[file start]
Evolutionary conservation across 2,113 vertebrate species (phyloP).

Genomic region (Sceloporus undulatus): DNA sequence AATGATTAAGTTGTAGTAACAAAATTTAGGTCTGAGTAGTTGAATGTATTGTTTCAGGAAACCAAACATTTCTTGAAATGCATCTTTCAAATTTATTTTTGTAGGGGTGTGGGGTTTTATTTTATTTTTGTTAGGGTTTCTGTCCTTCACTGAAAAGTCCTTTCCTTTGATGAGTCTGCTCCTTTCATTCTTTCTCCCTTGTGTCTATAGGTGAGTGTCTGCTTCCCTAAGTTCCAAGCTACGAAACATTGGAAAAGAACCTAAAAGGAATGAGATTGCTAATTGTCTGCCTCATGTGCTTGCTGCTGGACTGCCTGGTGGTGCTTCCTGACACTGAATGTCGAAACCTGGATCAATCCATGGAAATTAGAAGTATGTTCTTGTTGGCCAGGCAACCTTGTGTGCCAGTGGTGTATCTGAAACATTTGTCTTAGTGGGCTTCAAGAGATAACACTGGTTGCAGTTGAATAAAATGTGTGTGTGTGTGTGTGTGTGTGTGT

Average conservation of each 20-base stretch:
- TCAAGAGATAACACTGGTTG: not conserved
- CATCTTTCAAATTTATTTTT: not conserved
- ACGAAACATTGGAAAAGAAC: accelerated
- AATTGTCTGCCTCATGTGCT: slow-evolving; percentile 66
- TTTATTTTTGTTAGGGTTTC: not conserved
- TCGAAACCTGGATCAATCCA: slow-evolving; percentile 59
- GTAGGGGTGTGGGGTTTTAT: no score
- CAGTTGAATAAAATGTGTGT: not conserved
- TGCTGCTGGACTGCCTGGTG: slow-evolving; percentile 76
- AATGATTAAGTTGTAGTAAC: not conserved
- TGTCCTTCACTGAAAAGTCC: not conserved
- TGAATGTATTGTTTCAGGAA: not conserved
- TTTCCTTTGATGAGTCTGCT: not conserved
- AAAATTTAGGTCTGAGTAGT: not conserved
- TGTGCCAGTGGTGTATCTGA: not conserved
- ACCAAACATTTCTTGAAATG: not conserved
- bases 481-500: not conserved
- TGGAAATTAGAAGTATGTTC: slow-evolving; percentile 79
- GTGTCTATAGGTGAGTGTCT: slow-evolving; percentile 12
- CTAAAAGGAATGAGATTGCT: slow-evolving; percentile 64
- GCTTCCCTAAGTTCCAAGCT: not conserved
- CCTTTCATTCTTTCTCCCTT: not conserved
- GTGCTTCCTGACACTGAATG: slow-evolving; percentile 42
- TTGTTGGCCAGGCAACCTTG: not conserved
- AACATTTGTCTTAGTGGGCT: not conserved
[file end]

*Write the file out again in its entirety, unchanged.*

Evolutionary conservation across 2,113 vertebrate species (phyloP).

Genomic region (Sceloporus undulatus): DNA sequence AATGATTAAGTTGTAGTAACAAAATTTAGGTCTGAGTAGTTGAATGTATTGTTTCAGGAAACCAAACATTTCTTGAAATGCATCTTTCAAATTTATTTTTGTAGGGGTGTGGGGTTTTATTTTATTTTTGTTAGGGTTTCTGTCCTTCACTGAAAAGTCCTTTCCTTTGATGAGTCTGCTCCTTTCATTCTTTCTCCCTTGTGTCTATAGGTGAGTGTCTGCTTCCCTAAGTTCCAAGCTACGAAACATTGGAAAAGAACCTAAAAGGAATGAGATTGCTAATTGTCTGCCTCATGTGCTTGCTGCTGGACTGCCTGGTGGTGCTTCCTGACACTGAATGTCGAAACCTGGATCAATCCATGGAAATTAGAAGTATGTTCTTGTTGGCCAGGCAACCTTGTGTGCCAGTGGTGTATCTGAAACATTTGTCTTAGTGGGCTTCAAGAGATAACACTGGTTGCAGTTGAATAAAATGTGTGTGTGTGTGTGTGTGTGTGTGT

Average conservation of each 20-base stretch:
- TCAAGAGATAACACTGGTTG: not conserved
- CATCTTTCAAATTTATTTTT: not conserved
- ACGAAACATTGGAAAAGAAC: accelerated
- AATTGTCTGCCTCATGTGCT: slow-evolving; percentile 66
- TTTATTTTTGTTAGGGTTTC: not conserved
- TCGAAACCTGGATCAATCCA: slow-evolving; percentile 59
- GTAGGGGTGTGGGGTTTTAT: no score
- CAGTTGAATAAAATGTGTGT: not conserved
- TGCTGCTGGACTGCCTGGTG: slow-evolving; percentile 76
- AATGATTAAGTTGTAGTAAC: not conserved
- TGTCCTTCACTGAAAAGTCC: not conserved
- TGAATGTATTGTTTCAGGAA: not conserved
- TTTCCTTTGATGAGTCTGCT: not conserved
- AAAATTTAGGTCTGAGTAGT: not conserved
- TGTGCCAGTGGTGTATCTGA: not conserved
- ACCAAACATTTCTTGAAATG: not conserved
- bases 481-500: not conserved
- TGGAAATTAGAAGTATGTTC: slow-evolving; percentile 79
- GTGTCTATAGGTGAGTGTCT: slow-evolving; percentile 12
- CTAAAAGGAATGAGATTGCT: slow-evolving; percentile 64
- GCTTCCCTAAGTTCCAAGCT: not conserved
- CCTTTCATTCTTTCTCCCTT: not conserved
- GTGCTTCCTGACACTGAATG: slow-evolving; percentile 42
- TTGTTGGCCAGGCAACCTTG: not conserved
- AACATTTGTCTTAGTGGGCT: not conserved